In another embodiment, execution of the handover is also based on previously stored subscription data relating to the preference or permission of the user to utilize the neighboring wireless network.
Other objects and features of the present invention will become apparent from the following detailed description considered in conjunction with the accompanying drawings. It is to be understood, however, that the drawings are designed solely for purposes of illustration and not as a definition of the limits of the invention, for which reference should be made to the appended claims.
In the drawings, wherein like reference characters denote similar elements in the several views:
FIG. 1 diagrammatically illustrates a GSM network interfaced with a UMTS network;
FIG. 2 is a signal flow diagram illustrating an embodiment of the present invention for handing over a voice call from a GSM network to a UMTS network; and
FIG. 3 is a signal flow diagram illustrating another embodiment of the invention for handing over a voice call from a UMTS network to a GSM network.
FIG. 1 illustrates a wireless telecommunications system 10 constructed in accordance with a presently preferred embodiment of the present invention. The system 10 includes a GSM network 12 having a radio access network portion and a core network portion. The radio access network portion comprises a plurality of base transceiver stations (BTSs) 14 for transmitting and receiving voice and data calls from a mobile station (MS) 16, and a base station controller (BSC) 18. The BSC 18 manages radio resources by establishing, maintaining and releasing communication transactions between the MS 16 and the core network portion despite movements of the MS 16. Each BSC 18 is connected to a predetermined number of BTSs 14.
The GSM network 12 includes a core network portion (e.g., a land-based wireline portion) comprising a mobile switching center (MSC) 20 (e.g. a second-generation or 2-G MSC) for controlling voice calls between the wireless and wireline portions of the network. The core network portion may include another core network node such as a Serving GPRS Support Node (SGSN), or preferably, a MSC/SGSN 22, i.e. a core network node with SGSN and MSC capabilities, for supporting transfers of bursty high-speed data (e.g., text) and real-time data (e.g. voice) between the radio access network portion portion and the land-based (i.e., wireline) portion of the network 12. The MSC 20 is coupled to a VLR (not shown) that temporarily stores the location of the MS 16. The MSC 20, and SGSN or MSC/SGSN 22 are connected to a home location register (HLR) 24, which includes a database containing data specific to a subscriber, such as services available to the subscriber and location of the subscriber, i.e., address of the MSC/VLR. Each BSC 18 is connected to a core network node such as the MSC 20 through a conventional A-interface and the SGSN through a conventional Gb interface. The SGSN or MSC/SGSN 22 is also connected to a Gateway GPRS Support Node (GGSN) 26 for accessing other packet networks.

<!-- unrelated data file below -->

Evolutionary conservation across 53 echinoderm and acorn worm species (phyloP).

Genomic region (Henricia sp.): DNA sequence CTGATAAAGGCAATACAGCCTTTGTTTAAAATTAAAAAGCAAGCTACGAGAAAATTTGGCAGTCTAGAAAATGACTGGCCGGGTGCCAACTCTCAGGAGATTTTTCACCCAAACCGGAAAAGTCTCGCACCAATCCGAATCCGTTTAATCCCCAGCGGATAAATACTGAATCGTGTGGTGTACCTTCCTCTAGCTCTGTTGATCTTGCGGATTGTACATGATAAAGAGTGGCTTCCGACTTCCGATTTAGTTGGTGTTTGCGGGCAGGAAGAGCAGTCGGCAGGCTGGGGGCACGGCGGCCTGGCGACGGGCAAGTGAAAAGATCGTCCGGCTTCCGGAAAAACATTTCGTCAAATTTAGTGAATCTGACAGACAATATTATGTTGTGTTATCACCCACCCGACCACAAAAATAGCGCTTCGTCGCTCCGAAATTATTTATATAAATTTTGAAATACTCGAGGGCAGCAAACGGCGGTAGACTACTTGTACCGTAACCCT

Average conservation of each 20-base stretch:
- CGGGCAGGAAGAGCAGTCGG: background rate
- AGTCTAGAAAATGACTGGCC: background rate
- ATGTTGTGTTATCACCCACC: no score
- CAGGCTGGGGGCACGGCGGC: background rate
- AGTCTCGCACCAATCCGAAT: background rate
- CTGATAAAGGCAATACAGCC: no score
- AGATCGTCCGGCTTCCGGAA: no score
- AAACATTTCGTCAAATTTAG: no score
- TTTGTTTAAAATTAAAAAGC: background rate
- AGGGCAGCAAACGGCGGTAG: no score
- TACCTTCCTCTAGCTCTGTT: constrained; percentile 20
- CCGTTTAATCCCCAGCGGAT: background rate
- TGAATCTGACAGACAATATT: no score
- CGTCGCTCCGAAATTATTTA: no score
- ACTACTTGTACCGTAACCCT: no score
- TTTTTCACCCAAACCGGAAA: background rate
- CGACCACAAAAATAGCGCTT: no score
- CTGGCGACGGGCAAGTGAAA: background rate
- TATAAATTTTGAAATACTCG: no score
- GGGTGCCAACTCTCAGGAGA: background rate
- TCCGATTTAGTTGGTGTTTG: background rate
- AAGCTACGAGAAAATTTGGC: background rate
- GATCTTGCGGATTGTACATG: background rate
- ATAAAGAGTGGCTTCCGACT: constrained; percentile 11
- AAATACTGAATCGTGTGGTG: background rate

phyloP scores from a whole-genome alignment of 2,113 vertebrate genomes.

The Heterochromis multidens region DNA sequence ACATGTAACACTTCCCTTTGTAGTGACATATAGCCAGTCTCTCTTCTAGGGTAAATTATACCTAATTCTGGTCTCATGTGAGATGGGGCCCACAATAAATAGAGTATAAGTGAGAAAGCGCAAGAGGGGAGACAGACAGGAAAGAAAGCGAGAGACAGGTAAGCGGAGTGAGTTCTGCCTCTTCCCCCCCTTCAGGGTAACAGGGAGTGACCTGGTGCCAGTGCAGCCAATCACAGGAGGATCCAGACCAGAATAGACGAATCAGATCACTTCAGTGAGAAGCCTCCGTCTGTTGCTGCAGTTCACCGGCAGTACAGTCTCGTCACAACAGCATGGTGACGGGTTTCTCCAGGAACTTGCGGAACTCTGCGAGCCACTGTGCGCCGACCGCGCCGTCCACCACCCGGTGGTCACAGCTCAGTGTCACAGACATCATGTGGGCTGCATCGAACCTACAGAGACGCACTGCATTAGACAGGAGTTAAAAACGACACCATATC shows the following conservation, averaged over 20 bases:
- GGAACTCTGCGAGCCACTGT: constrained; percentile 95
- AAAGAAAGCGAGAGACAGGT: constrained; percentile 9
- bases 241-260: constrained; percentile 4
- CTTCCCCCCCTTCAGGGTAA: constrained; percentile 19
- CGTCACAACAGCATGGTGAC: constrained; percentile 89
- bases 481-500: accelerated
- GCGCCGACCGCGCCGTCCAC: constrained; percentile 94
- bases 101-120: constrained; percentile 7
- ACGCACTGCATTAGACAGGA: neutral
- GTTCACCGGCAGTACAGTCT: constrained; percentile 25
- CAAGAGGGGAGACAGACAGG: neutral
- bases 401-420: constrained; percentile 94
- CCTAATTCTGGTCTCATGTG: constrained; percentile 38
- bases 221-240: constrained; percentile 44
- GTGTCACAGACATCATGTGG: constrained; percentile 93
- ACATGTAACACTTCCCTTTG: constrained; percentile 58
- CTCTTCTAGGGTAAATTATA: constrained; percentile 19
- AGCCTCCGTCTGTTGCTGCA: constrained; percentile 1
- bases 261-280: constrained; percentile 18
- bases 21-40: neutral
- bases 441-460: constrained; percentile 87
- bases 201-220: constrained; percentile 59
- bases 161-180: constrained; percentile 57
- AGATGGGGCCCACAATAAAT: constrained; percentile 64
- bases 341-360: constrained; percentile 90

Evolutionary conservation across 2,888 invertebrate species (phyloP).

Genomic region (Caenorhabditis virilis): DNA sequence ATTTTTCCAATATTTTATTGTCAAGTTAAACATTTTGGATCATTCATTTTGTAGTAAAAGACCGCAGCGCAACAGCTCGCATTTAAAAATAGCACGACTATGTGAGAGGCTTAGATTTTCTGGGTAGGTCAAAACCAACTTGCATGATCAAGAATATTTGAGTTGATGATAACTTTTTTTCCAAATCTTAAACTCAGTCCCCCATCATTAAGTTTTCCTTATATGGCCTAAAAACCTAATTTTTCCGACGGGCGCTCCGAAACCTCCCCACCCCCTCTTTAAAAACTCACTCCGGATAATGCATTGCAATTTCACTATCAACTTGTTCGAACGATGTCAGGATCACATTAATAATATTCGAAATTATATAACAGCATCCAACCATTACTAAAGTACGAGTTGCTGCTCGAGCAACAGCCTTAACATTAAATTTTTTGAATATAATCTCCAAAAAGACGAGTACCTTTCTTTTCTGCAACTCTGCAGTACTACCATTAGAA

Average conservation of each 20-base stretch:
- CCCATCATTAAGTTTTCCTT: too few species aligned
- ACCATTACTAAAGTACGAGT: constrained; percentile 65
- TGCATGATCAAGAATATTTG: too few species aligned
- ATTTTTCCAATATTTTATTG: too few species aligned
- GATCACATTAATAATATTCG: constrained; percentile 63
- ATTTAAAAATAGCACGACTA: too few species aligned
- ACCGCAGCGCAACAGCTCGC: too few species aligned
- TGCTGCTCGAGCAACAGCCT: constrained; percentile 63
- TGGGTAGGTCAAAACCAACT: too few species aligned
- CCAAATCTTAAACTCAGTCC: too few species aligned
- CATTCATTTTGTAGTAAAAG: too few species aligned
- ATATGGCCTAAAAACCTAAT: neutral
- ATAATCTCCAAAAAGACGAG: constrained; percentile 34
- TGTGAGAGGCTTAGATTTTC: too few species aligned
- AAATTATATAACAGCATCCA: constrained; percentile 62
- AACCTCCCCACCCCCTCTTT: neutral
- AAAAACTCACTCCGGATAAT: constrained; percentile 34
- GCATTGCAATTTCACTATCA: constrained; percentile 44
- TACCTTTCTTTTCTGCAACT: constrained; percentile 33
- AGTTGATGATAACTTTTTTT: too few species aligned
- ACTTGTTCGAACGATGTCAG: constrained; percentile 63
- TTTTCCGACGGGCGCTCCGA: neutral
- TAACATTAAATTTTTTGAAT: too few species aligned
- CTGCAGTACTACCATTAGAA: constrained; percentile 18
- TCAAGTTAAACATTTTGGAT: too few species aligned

FIG. 1 further illustrates a UMTS network 28 comprising a plurality of base stations 26 for receiving and transmitting calls to the MS 16. A predefined number of BSs 30 are connected to a radio network controller (RNC) 32 that interfaces with an MSC (e.g. a “third-generation or 3-G MSC”) 34 through a conventional Iu interface (not shown). Similar to the MSC 20 of the GSM network 12, MSC 34 also accesses a HLR, which may be the same HLR (i.e. HLR 24) as that used by the GSM network, to retrieve subscriber-specific data. The RNC 32 is preferably connected to a SGSN (e.g. a third-generation or 3-G SGSN) 36 for high-speed data transfers, which is connected to packet networks 38 through a Gateway GPRS Support Node (GGSN). As shown, the GGSN of the UMTS network 28 may also be the same GGSN 26 used by the SGSN 22 of the GSM network 12.
An interworking unit (IWU) 40 couples the RNC 32 of UMTS network 28 to the second-generation MSC 20 of the GSM network 12. The IWU 40 interfaces with the MSC 22 through the A-interface and with the RNC 32 through the Iu interface. It is contemplated that the GSM network 12 may include a third-generation or 3-G MSC constructed to communicate with a BSC 18 using the A-interface and the RNC 32 using the Iu interface.
In accordance with the present invention, the system 10 is configured such that the MS 16 transmits to the core network portion information relating to its capability to communicate with various networks (e.g., GSM or UMTS) and/or the desired connection properties. Subscription data including the user's preference or permission to utilize the different networks, which is typically stored at the HLR 24, may be made readily accessible by or stored at a core network node such as, for example, a MSC, an SGSN or the like. Preferably, the core network node analyzes the aforementioned information and provides to the controller of the radio access network portion (e.g., BSC 18 or RNC 32) its recommendation or command for use by the controller 18, 32 as an additional input to its decision to execute a handover procedure.